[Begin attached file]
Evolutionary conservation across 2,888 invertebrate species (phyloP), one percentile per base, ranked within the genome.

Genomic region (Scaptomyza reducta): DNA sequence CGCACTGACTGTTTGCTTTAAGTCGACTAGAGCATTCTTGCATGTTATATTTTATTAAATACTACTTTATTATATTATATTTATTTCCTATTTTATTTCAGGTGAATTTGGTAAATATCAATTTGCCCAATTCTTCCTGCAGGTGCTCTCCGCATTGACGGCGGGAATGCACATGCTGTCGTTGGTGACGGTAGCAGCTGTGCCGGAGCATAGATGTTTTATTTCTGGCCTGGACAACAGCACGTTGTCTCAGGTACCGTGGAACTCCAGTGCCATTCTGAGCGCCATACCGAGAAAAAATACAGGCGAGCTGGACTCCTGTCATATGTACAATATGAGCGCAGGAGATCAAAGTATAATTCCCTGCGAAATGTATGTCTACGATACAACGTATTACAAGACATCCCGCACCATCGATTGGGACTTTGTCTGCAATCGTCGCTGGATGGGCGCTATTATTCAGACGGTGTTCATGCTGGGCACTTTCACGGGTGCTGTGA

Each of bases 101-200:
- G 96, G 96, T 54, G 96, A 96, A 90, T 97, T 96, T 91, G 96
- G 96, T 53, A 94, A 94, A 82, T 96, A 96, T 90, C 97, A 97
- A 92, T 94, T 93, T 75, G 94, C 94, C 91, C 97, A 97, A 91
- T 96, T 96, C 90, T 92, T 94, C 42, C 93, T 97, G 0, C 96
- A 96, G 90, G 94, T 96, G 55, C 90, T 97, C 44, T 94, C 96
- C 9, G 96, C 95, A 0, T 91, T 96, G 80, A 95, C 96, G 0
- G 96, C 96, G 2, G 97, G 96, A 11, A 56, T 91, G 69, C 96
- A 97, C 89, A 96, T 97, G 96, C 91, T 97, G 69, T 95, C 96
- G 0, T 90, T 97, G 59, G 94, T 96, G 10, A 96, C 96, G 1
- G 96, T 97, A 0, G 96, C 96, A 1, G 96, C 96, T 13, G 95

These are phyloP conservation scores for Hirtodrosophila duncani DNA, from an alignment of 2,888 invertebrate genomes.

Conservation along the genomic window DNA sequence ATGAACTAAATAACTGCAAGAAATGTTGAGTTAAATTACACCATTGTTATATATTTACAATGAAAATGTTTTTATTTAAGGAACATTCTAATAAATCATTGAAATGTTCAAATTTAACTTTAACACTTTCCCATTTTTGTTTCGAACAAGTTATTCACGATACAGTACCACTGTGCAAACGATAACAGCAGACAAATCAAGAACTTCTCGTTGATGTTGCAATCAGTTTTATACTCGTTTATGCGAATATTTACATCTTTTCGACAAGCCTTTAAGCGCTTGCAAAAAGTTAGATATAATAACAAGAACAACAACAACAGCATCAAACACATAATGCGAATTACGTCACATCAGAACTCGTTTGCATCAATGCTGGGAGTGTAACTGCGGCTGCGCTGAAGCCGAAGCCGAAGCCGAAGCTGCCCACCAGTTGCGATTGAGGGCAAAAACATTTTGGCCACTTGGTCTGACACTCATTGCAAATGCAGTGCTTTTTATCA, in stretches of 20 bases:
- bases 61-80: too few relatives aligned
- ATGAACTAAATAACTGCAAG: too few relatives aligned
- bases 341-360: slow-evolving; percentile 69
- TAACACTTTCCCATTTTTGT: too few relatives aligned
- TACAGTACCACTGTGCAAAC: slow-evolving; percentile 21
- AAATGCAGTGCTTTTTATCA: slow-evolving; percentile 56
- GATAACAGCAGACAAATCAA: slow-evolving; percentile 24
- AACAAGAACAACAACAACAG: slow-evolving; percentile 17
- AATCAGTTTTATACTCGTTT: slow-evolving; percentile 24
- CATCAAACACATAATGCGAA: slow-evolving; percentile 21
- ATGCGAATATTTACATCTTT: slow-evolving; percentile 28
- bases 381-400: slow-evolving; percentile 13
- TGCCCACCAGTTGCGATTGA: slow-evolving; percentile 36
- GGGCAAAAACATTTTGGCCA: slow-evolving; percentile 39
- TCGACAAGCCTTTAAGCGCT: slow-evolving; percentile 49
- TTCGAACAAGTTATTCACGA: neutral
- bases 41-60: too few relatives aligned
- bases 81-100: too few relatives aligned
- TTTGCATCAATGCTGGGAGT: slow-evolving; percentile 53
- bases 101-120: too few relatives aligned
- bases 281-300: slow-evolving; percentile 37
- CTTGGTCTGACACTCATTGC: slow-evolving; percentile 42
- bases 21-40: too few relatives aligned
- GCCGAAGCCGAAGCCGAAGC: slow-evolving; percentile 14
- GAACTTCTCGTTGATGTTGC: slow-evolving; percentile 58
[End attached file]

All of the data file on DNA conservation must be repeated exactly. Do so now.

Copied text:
Evolutionary conservation across 2,888 invertebrate species (phyloP), one percentile per base, ranked within the genome.

Genomic region (Scaptomyza reducta): DNA sequence CGCACTGACTGTTTGCTTTAAGTCGACTAGAGCATTCTTGCATGTTATATTTTATTAAATACTACTTTATTATATTATATTTATTTCCTATTTTATTTCAGGTGAATTTGGTAAATATCAATTTGCCCAATTCTTCCTGCAGGTGCTCTCCGCATTGACGGCGGGAATGCACATGCTGTCGTTGGTGACGGTAGCAGCTGTGCCGGAGCATAGATGTTTTATTTCTGGCCTGGACAACAGCACGTTGTCTCAGGTACCGTGGAACTCCAGTGCCATTCTGAGCGCCATACCGAGAAAAAATACAGGCGAGCTGGACTCCTGTCATATGTACAATATGAGCGCAGGAGATCAAAGTATAATTCCCTGCGAAATGTATGTCTACGATACAACGTATTACAAGACATCCCGCACCATCGATTGGGACTTTGTCTGCAATCGTCGCTGGATGGGCGCTATTATTCAGACGGTGTTCATGCTGGGCACTTTCACGGGTGCTGTGA

Each of bases 101-200:
- G 96, G 96, T 54, G 96, A 96, A 90, T 97, T 96, T 91, G 96
- G 96, T 53, A 94, A 94, A 82, T 96, A 96, T 90, C 97, A 97
- A 92, T 94, T 93, T 75, G 94, C 94, C 91, C 97, A 97, A 91
- T 96, T 96, C 90, T 92, T 94, C 42, C 93, T 97, G 0, C 96
- A 96, G 90, G 94, T 96, G 55, C 90, T 97, C 44, T 94, C 96
- C 9, G 96, C 95, A 0, T 91, T 96, G 80, A 95, C 96, G 0
- G 96, C 96, G 2, G 97, G 96, A 11, A 56, T 91, G 69, C 96
- A 97, C 89, A 96, T 97, G 96, C 91, T 97, G 69, T 95, C 96
- G 0, T 90, T 97, G 59, G 94, T 96, G 10, A 96, C 96, G 1
- G 96, T 97, A 0, G 96, C 96, A 1, G 96, C 96, T 13, G 95

These are phyloP conservation scores for Hirtodrosophila duncani DNA, from an alignment of 2,888 invertebrate genomes.

Conservation along the genomic window DNA sequence ATGAACTAAATAACTGCAAGAAATGTTGAGTTAAATTACACCATTGTTATATATTTACAATGAAAATGTTTTTATTTAAGGAACATTCTAATAAATCATTGAAATGTTCAAATTTAACTTTAACACTTTCCCATTTTTGTTTCGAACAAGTTATTCACGATACAGTACCACTGTGCAAACGATAACAGCAGACAAATCAAGAACTTCTCGTTGATGTTGCAATCAGTTTTATACTCGTTTATGCGAATATTTACATCTTTTCGACAAGCCTTTAAGCGCTTGCAAAAAGTTAGATATAATAACAAGAACAACAACAACAGCATCAAACACATAATGCGAATTACGTCACATCAGAACTCGTTTGCATCAATGCTGGGAGTGTAACTGCGGCTGCGCTGAAGCCGAAGCCGAAGCCGAAGCTGCCCACCAGTTGCGATTGAGGGCAAAAACATTTTGGCCACTTGGTCTGACACTCATTGCAAATGCAGTGCTTTTTATCA, in stretches of 20 bases:
- bases 61-80: too few relatives aligned
- ATGAACTAAATAACTGCAAG: too few relatives aligned
- bases 341-360: slow-evolving; percentile 69
- TAACACTTTCCCATTTTTGT: too few relatives aligned
- TACAGTACCACTGTGCAAAC: slow-evolving; percentile 21
- AAATGCAGTGCTTTTTATCA: slow-evolving; percentile 56
- GATAACAGCAGACAAATCAA: slow-evolving; percentile 24
- AACAAGAACAACAACAACAG: slow-evolving; percentile 17
- AATCAGTTTTATACTCGTTT: slow-evolving; percentile 24
- CATCAAACACATAATGCGAA: slow-evolving; percentile 21
- ATGCGAATATTTACATCTTT: slow-evolving; percentile 28
- bases 381-400: slow-evolving; percentile 13
- TGCCCACCAGTTGCGATTGA: slow-evolving; percentile 36
- GGGCAAAAACATTTTGGCCA: slow-evolving; percentile 39
- TCGACAAGCCTTTAAGCGCT: slow-evolving; percentile 49
- TTCGAACAAGTTATTCACGA: neutral
- bases 41-60: too few relatives aligned
- bases 81-100: too few relatives aligned
- TTTGCATCAATGCTGGGAGT: slow-evolving; percentile 53
- bases 101-120: too few relatives aligned
- bases 281-300: slow-evolving; percentile 37
- CTTGGTCTGACACTCATTGC: slow-evolving; percentile 42
- bases 21-40: too few relatives aligned
- GCCGAAGCCGAAGCCGAAGC: slow-evolving; percentile 14
- GAACTTCTCGTTGATGTTGC: slow-evolving; percentile 58